After Stage Pass, everything started to snowball. Right around that time they played their first show at Blossom - the only time they ever opened for anyone in Cleveland. They opened for Loggins and Messina and after that, they were always the headliners. They were the first and only local band to headline at the Coliseum. They went on to sell out Blossom. The Agora and The Coliseum every time they played.
Listen to Michael Stanley talk about headlining shows but needing gas money
Billy Joel opened for them at the Akron Civic Center, John Cougar opened for them and even REO Speedwagon opened for them. Stanley takes turns with one of his favorite bands, Cheap Trick as to who opens for whom.
Contrary to popular belief, with all this attention and rave reviews the band was not "rolling in money". The first time they played the Coliseum every band member was on unemployment, except for Michael, who as boss of the corporation, could not be. He remembers Tommy had to borrow gas money to get to the Coliseum so they could perform as headliners! "On one hand you're the rock star but on the other hand the drummer is borrowing money to get there."
Listen to Michael Stanley talk about his early influences.
Michael was influenced early on by Elvis, Little Richard, Buddy Holly and the Everly Brothers. He says he was at the right age to go from "Rosemary Clooney singing 'How much is that doggie in the window'" to rock n' roll." He found it to be "mind blowing,"
"I was at the right age again when the Beatles hit. It was so different than it was before." He says all of a sudden people started to realize they too could be in a band. It used to be "Bands were one step above cat burglars. You didn't know anybody that was in a band… Then all of a sudden everybody was in a band."
Listen to Michael Stanley talk about their biggest hit - which he didn't sing
Michael Stanley at Tower City Amphitheater, in Cleveland, Ohio, June 8, 2002. Photo by Joe Kleon
Michael says he can often predict which tunes are going to become favorites and maintain their popularity over the years. Sometimes, however, the songs he thinks will really inspire people don't go anywhere and the ones, like Rosewood Bitters, that he thinks are just okay take hold and become hits. "Let me say, I'm glad they did [latch on]. We have to play it every time; I just don't know why they dug it but Thanks for digging it."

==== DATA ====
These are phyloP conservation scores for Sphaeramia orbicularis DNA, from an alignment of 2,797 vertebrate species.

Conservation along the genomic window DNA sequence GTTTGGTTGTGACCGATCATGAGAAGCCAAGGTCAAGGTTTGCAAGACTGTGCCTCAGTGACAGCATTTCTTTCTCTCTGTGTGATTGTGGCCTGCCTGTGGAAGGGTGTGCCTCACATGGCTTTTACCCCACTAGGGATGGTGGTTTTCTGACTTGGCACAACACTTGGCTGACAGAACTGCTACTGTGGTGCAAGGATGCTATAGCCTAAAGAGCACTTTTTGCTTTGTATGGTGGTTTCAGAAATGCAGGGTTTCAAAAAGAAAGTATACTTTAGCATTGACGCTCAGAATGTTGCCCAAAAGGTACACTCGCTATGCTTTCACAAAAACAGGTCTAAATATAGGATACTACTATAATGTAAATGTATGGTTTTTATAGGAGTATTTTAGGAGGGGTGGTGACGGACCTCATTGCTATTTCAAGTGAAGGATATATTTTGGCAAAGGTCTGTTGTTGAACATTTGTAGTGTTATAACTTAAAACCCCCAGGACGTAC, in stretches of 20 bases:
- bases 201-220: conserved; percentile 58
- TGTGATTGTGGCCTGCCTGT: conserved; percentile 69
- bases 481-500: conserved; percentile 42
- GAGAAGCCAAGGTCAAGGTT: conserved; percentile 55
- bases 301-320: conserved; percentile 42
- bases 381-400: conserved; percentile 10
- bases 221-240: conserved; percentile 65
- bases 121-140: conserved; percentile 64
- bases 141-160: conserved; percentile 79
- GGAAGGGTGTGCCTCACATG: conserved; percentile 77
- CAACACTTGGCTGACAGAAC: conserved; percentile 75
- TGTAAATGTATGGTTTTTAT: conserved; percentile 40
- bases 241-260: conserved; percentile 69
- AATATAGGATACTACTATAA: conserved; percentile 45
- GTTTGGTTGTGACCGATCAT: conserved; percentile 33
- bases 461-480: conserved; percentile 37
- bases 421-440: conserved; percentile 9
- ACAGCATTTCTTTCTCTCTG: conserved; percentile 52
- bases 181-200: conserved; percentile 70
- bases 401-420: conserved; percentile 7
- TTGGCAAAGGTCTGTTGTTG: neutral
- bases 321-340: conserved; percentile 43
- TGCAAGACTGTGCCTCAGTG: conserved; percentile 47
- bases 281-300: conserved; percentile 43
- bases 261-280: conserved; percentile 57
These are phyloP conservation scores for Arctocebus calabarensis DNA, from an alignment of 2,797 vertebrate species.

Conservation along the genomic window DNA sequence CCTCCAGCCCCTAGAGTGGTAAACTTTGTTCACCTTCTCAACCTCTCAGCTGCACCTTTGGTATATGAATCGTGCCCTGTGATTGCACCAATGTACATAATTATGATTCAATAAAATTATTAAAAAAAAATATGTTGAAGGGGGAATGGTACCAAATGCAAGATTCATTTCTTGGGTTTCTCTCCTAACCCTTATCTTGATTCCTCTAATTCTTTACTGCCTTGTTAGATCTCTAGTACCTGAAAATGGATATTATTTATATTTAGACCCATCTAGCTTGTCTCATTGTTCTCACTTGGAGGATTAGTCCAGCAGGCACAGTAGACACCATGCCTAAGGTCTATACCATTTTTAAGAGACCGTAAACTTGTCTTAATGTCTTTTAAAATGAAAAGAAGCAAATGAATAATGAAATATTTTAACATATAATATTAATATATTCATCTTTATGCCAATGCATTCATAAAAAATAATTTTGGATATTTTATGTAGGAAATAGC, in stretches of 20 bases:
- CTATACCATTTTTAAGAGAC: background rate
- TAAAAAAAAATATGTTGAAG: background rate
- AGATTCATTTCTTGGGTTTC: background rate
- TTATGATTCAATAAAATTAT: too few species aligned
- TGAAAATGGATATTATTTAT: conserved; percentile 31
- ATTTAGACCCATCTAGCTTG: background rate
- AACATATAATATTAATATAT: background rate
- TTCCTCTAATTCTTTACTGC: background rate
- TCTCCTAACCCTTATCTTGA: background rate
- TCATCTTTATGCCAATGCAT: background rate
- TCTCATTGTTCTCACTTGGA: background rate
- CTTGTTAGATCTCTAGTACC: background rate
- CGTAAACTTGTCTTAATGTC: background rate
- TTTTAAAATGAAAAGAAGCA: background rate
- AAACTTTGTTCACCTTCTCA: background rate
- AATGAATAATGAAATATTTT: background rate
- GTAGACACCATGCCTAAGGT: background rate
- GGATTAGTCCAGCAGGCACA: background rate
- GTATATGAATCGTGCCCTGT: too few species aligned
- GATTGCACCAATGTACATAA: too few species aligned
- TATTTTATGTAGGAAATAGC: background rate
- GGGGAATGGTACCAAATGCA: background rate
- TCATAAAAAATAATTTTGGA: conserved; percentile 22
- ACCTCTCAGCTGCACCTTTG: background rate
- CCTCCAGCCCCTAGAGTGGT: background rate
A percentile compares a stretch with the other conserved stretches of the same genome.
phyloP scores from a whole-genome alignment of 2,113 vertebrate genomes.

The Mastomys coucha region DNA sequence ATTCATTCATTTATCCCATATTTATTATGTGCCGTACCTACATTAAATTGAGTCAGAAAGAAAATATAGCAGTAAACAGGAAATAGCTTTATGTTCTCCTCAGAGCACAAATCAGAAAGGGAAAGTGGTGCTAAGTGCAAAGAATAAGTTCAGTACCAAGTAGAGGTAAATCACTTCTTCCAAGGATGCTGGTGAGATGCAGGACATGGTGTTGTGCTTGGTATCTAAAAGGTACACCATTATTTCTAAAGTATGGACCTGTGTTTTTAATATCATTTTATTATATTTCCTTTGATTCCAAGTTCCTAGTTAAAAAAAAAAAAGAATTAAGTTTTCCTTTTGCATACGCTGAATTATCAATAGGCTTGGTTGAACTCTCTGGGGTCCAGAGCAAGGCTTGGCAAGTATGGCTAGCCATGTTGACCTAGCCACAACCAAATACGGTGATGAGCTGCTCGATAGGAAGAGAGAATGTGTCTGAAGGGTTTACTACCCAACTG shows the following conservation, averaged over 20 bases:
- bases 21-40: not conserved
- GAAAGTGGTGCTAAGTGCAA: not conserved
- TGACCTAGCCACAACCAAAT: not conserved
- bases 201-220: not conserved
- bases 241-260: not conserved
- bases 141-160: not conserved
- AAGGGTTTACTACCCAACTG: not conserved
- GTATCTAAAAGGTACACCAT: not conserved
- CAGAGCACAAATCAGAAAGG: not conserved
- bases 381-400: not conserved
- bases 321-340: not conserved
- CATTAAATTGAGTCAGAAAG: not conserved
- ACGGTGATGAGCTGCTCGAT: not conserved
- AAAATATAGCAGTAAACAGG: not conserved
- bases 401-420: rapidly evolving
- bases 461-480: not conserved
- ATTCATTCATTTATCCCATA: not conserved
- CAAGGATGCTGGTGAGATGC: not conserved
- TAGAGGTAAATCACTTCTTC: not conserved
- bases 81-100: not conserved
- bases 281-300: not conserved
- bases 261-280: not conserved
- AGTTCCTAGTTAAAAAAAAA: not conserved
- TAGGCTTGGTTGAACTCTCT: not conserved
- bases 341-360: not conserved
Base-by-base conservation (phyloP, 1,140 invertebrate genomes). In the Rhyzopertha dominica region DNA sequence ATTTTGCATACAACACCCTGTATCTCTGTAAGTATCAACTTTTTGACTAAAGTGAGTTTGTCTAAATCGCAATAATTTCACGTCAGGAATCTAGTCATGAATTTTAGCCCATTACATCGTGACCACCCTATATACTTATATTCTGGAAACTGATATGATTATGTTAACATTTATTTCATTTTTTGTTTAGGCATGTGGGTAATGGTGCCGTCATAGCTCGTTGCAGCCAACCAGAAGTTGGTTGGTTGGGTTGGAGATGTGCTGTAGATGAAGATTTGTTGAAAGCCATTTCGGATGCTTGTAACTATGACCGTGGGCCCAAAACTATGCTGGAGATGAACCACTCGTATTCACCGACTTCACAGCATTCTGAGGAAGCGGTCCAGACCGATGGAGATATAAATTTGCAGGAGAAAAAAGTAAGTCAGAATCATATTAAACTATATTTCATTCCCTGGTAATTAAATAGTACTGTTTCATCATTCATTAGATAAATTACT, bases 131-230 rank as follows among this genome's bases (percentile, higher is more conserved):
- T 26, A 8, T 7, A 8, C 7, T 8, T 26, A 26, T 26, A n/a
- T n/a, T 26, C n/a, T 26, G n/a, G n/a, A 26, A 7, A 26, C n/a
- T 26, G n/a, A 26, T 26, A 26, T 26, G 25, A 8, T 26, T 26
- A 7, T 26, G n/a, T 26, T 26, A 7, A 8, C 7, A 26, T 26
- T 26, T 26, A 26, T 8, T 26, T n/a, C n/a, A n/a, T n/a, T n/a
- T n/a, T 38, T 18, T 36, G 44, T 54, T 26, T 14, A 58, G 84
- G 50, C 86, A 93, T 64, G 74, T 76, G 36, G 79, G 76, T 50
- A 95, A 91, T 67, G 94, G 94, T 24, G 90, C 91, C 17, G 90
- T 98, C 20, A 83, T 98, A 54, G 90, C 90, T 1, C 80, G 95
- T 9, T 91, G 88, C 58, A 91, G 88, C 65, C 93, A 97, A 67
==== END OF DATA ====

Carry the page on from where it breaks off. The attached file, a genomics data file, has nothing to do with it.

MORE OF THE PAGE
Listen to Michael Stanley talk about how he writes songs
He says die hard fans become very cryptic about many things, thinking there are a lot of hidden messages in his songs or his album covers, but really, things are just as they seem. For example, when he thanks "The Hills" on his first few albums, it is not a secret message, but just a thank you to his first wife's family. The Rosewood Bitters sign on the cover of the album is simply a sign the Art Department put up on the wall and has no other significance.
Rosewood Bitters was one of many songs that other singers covered later on. He thinks it is great to have had some one like Joe Walsh cover "Rosewood Bitters". As Stanley says, there are a lot of music and song choices out there, so to have someone record your work, and even more so, someone like Joe Walsh "is a great compliment."
"As a song writer, which is why I got into the whole thing in the first place, any time somebody covers one of your tunes it's a compliment. There's a lot of tunes out there, they can pick whatever they want."
He says Joe threatened to cover it ever since the song came out back in the very early seventies. Michael would always tell him to stop threatening and just do it! He finally got around to it on the Confessor album. Michael was especially flattered because he thinks so highly of Joe. Surprisingly though, it is not one of his favorite songs. "To be completely honest about it, I never liked the song much to begin with. I remember liking it at the time, obviously, but I never could quite figure out why people latched on to this one."
Listen to Michael Stanley talk about songs he thought were hits and how it feels when the audience sings along
A couple of the MSB albums there was a little touch of "funk" not typical of the MSB sound. Michael says that often this was a chance to get some additional David Sanborne saxophone on it. "Back then he was a real hippie."
Jonah Koslen and Michael Stanley at the Odeon in Cleveland
Michael never minded sharing the microphone with other singers in his band; he just wanted the music to be out there. He considers himself a songwriter first and he writes songs any way he can. "Usually you have to work at it. Sometimes a title will come to you." He says most writers keep a little book with them and jot things down. "The thing is you do it over and over and learning it as a craft. You wish it were all inspiration. That happens. And when it does it's amazing." He says sometimes inspiration will only get him through half a song, and then the "craft" aspect has to kick in.
When asked about his favorite songs Michael says, "I like a lot of them. Some I hate."
Included in his favorites are "Some Winter Night, Lover and Spanish Nights."
He never thought "Lover" would make it big even though as a writer it was one of his favorites. Now he not only plays it at every show, but doesn't really have to sing it at all - the audience takes over. Everybody knows and loves the song. He is concerned about the day he walks away from the mic and nobody knows the words. "That's the day you know the career is over!"
He doesn't remember when the phenomenon started but he knows it's pretty awesome to have 20,000 people singing back at you. The line they all join in on? "Thank God for the man who puts the white lines on the highway!"
Michael Stanley signing albums
He can't really choose an all time favorite band, but Bruce Springsteen's E Street Band would probably rank high. He says there are only two kinds of people: Stones people or Beatles people. "After much thought if I was told I could only take one catalogue to a desert island I would take the Stones."
Listen to Michael Stanley talk about his favorite musicians and about iPods and mp3s
Asked to create an all-time Dream Band it would consist of the following:
- Lead guitar Eric Clapton
- Rhythm John Lennon
- Bass Paul McCartney